Brief of the Week July 13, 2009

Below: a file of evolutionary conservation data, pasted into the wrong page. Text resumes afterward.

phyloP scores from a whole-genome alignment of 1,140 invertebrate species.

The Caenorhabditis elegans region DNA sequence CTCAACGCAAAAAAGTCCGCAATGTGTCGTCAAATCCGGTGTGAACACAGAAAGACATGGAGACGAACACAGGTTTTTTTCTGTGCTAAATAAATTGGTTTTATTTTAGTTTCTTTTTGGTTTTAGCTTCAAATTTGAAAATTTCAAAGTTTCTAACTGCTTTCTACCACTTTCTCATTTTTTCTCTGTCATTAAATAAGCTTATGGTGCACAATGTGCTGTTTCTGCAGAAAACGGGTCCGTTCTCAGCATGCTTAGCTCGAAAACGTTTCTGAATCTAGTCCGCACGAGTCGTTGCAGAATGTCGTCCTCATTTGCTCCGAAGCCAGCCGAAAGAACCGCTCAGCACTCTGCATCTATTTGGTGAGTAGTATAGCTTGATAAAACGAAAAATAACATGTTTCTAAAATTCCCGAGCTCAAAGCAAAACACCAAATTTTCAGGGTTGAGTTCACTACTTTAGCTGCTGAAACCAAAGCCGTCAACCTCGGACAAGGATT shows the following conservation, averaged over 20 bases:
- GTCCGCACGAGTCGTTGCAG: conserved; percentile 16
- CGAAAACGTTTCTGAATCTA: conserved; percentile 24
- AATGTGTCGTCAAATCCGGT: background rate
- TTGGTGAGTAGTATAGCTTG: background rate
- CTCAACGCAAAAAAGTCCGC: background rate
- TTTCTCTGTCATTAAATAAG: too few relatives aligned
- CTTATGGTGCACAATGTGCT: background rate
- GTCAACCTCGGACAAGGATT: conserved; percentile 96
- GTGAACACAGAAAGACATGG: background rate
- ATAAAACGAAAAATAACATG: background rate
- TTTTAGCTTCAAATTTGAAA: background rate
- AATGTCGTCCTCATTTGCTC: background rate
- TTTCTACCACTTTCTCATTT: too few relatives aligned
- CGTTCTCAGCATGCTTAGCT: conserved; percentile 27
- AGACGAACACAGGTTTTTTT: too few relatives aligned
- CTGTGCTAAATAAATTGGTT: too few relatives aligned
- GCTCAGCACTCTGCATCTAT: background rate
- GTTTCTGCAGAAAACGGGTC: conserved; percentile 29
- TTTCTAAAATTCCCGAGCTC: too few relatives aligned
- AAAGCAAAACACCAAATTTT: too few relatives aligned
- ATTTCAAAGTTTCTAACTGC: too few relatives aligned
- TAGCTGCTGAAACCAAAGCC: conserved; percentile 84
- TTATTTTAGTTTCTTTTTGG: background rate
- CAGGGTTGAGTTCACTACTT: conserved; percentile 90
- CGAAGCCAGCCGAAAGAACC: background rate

WHAT NEXT AFTER FRANKEN? Discussing the heroism of Iranians in showing their outrage over an election that might very well have been fraudulent, one Republican senator remarked last week, “I wish people were that heroic in Minnesota.” He was referring, of course, to the seating of Democrat Al Franken in the Senate after a nearly eight-month legal war in which the state Supreme Court finally upheld the comedian’s lead of 312 votes out of more than 2.9 million cast. Sworn in by Vice President Joe Biden, Franken was promptly assigned to the Senate Judiciary Committee, where he seems likely to play a role in the confirmation battle for Supreme Court nominee Sonia Sotomayor. With the seating of Franken, Democrats achieve the “magic 60” votes in the Senate required to shut down filibusters — sort of. The serious illnesses of Democratic Senators Edward Kennedy (Mass.) and Robert Byrd (W.Va.) have kept both lawmakers out of the Senate, meaning that President Obama can be certain of only 58 votes if a filibuster arises. In remarking about his sadness that former Republican colleague Norm Coleman won’t be back, Sen. Jim Inhofe (R.-Okla.) remarked earlier that “It looks as though we’re gong to get a clown from Minnesota instead.” Asked by HUMAN EVENTS if newly minted colleague Franken had responded to his remark, Inhofe replied: “I ran into him on the day he was sworn in. He just laughed.”